It was Christmastime 1969, when my best friend and I got off the bus, arguing over whether Santa Claus was real or not. He said ‘no’ and I said ‘yes.’
My conviction was so strong that I eventually picked a fight with him and we both ended up in the principal’s office. I explained that I had jus’ seen a program on TV that took viewers on a tour of Santa’s Reindeer Ranch.
In the end we were both had to spend all of our recesses that day standing against the supply shed, watching everyone else play. Eventually, he moved away, his father having been reassigned to another air base and I soon forgot his name.
Not being able to remember his name always bugged me.
It was later summer, nearly 46-years later when Kay Vail, a friend from high school contacted me, saying she and her husband were in town and wanted to get together. I jumped at the chance.
It was during dinner that Kay’s husband, Steve started reminiscing about how he had attended Margaret Keating School his third grade year. He also talked about playing with the kid’s who live on both sides of Camp Marigold and how he was best friends with one boy right across the fence from him.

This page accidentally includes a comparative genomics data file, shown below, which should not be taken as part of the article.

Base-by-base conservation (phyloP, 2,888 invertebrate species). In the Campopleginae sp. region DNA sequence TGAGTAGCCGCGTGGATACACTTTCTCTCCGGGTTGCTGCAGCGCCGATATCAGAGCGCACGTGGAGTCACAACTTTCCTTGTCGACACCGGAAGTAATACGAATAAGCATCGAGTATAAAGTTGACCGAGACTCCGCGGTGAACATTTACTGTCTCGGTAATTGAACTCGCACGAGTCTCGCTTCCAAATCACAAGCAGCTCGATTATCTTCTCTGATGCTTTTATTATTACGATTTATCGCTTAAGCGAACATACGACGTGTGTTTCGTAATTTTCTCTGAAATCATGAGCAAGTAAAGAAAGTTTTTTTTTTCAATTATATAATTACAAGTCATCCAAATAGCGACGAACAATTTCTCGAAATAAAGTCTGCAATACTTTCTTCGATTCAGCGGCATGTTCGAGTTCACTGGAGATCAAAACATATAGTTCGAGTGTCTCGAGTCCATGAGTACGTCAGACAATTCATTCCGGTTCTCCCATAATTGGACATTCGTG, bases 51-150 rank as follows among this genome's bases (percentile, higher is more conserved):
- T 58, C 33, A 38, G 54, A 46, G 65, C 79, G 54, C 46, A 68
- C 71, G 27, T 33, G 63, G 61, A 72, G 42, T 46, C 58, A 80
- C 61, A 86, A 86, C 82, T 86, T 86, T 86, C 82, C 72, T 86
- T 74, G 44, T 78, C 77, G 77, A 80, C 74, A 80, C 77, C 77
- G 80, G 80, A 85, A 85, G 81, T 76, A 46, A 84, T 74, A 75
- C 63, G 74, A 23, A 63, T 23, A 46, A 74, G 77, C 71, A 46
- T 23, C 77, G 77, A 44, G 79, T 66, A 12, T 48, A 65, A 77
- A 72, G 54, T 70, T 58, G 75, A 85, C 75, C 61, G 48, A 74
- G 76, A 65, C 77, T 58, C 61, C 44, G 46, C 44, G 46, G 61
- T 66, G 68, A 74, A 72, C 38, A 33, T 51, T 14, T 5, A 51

Then he shared how he and his best buddy got into a fight and ended up in the principal’s office: “I can’t remember what the fight was about. And worse yet, I can’t recall the kid’s name that I was friends with.”
I nearly choked on my prime rib.
“Your dad was in the Air Force and you were waiting for a place to open up in base housing,” I interrupted. “And if you heard you dad call for you – you had to drop what ever it was you were doing and get home and your dad had a one of a kind holler, kind of like a bullhorn.”
“Yeah,” he responded as a semi puzzled look crossed his face.
“And that fight – it was over whether Santa Clause was real or not,” I added.
He knew it before I could finish my sentence, “It was me who started that fight and got you in trouble.”
All I could do was choke back the tears I felt welling up and offer him my hand, saying, “I’m sorry.”
“No big deal,” Steve chuckled as he gripped my hand, “We were jus’ kids.”